As it happens, what passes for health care in this country is unsustainable, either because of the Revolver In Your Face plan, or the Let 'Em Eat Cake plan-really not a plan but a default position dictated by ideology that the tea party types seem so enamored of.

I'd feel a lot better about the GOP legislators if they really had a plan to intelligently rationalize the health care tower of Babel we have, they say they do, but like other famous gamblers who were convinced they just could not be wrong, they bet their entire roll on nullification and that came a cropper yesterday.

It's like that when you're peddling absolute, stand your ground positions. When you have burned your bridges, you've got nothing to retreat to. Who remembers George Wallace's "Segregation now, segregation tomorruh, segregation forever" speech on the steps of the University?  Or John C. Calhoun's pronunciations on nullification, which seems to be what the tea party is advocating?

Both confined to the dustbin of history. And rightly so.

It's been pretty quiet out there as the tea party types are busy retooling their arguments to confront the new reality. They were beaten in a fair fight by a black man when he was elected, and they just got their clocks cleaned again, this time by the Supreme Court.

Wednesday, June 13, 2012

The Return Of the Soup Nazis.

You recall we had a little discussion here a while ago about Dillards'-you know, the people with the department stores-firing a person over two hot dogs they didn't even want, and we mused over the kind of company that could be that petty?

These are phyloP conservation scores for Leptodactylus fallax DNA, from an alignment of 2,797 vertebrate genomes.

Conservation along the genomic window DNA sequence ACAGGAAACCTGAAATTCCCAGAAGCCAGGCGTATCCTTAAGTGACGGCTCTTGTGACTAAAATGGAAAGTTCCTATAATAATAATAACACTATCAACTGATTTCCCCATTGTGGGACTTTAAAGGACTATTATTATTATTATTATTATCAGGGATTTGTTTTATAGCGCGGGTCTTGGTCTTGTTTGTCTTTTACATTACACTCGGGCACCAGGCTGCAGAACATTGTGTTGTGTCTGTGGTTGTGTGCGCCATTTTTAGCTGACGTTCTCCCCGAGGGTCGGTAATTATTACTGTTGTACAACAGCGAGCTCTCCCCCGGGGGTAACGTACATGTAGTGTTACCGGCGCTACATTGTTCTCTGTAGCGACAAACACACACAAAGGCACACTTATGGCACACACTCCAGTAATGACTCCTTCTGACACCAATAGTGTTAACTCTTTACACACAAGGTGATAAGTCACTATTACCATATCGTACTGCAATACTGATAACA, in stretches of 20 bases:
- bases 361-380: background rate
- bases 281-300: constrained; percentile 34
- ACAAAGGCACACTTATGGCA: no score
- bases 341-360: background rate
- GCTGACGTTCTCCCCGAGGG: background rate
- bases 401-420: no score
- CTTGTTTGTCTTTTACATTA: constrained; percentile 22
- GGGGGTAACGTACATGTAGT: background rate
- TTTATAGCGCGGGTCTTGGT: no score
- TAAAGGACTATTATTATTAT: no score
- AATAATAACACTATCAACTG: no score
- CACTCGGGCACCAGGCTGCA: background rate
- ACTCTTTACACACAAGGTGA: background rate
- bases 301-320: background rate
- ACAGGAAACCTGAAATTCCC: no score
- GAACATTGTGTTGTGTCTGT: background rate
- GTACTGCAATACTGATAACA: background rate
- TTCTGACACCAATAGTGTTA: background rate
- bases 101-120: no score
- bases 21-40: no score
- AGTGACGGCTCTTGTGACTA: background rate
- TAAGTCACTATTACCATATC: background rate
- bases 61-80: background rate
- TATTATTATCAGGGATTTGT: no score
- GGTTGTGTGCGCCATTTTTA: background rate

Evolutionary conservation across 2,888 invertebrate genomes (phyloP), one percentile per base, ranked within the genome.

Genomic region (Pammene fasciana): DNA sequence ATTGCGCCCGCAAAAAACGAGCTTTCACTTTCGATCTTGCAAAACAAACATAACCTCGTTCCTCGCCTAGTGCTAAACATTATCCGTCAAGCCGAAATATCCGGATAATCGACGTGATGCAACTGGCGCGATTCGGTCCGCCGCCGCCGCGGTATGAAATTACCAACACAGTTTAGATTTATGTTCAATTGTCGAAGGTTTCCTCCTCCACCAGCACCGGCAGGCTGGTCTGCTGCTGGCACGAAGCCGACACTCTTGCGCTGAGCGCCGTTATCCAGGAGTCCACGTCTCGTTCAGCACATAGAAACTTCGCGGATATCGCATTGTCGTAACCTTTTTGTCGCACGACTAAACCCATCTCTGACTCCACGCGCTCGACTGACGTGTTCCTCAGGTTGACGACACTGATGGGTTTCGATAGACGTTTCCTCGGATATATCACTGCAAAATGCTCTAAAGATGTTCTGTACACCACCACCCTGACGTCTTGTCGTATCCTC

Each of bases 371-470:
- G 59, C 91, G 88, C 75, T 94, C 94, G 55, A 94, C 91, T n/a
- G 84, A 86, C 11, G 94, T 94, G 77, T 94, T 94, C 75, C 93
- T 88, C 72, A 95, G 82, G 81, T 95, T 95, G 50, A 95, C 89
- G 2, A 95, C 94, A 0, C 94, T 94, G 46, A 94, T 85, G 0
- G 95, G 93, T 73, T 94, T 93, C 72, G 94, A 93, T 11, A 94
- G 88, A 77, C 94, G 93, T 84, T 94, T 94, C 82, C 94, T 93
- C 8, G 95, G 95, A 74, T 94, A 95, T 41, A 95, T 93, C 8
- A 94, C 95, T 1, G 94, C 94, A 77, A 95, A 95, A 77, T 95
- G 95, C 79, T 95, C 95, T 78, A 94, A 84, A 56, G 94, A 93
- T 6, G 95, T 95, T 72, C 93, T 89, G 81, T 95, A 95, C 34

At the time I was feeling a little bit holier than thou, figuring it'd never happen in Iowa.

Well folks, I'm here with a plateful of crow, and as Joe Hammond of Eagles' Nest, New Mexico used to say "Hell, that crow don't taste too bad if you put salt and pepper on it. Hah!"

In Tompkins-Kutcher v. Employment Appeal Board, 11-0149 (Iowa Ct. App. Aug. 24, 2011), a woman who worked for Casey's was fired and was denied unemployment.

It seems that she took outdated soup from the store as she was directed to, placed it in the dumpster outside the store and then removed it, took it home and used it to feed her dog.

Tompkins-Kutcher was initially awarded unemployment benefits but Casey's resisted because she had violated company policy, to wit: employees are required to pay for any item they intend to use, whether outdated or otherwise, trash or whatever. The administrative law judge concluded Tompkins-Kutcher was discharged for misconduct because she'd signed for a copy of the employee handbook wherein this policy was set out.

The district court affirmed, finding that she intentionally disregarded the standards of behavior employers have a right to expect from their employees.

Atta way, Casey's. You sure showed 'em.

Of course there's the small matter of the secret video camera that was set up in a Casey's office to observe a woman employee who was, as she thought, expressing breast milk in a private place. It's been removed to Federal Court, but stay tuned.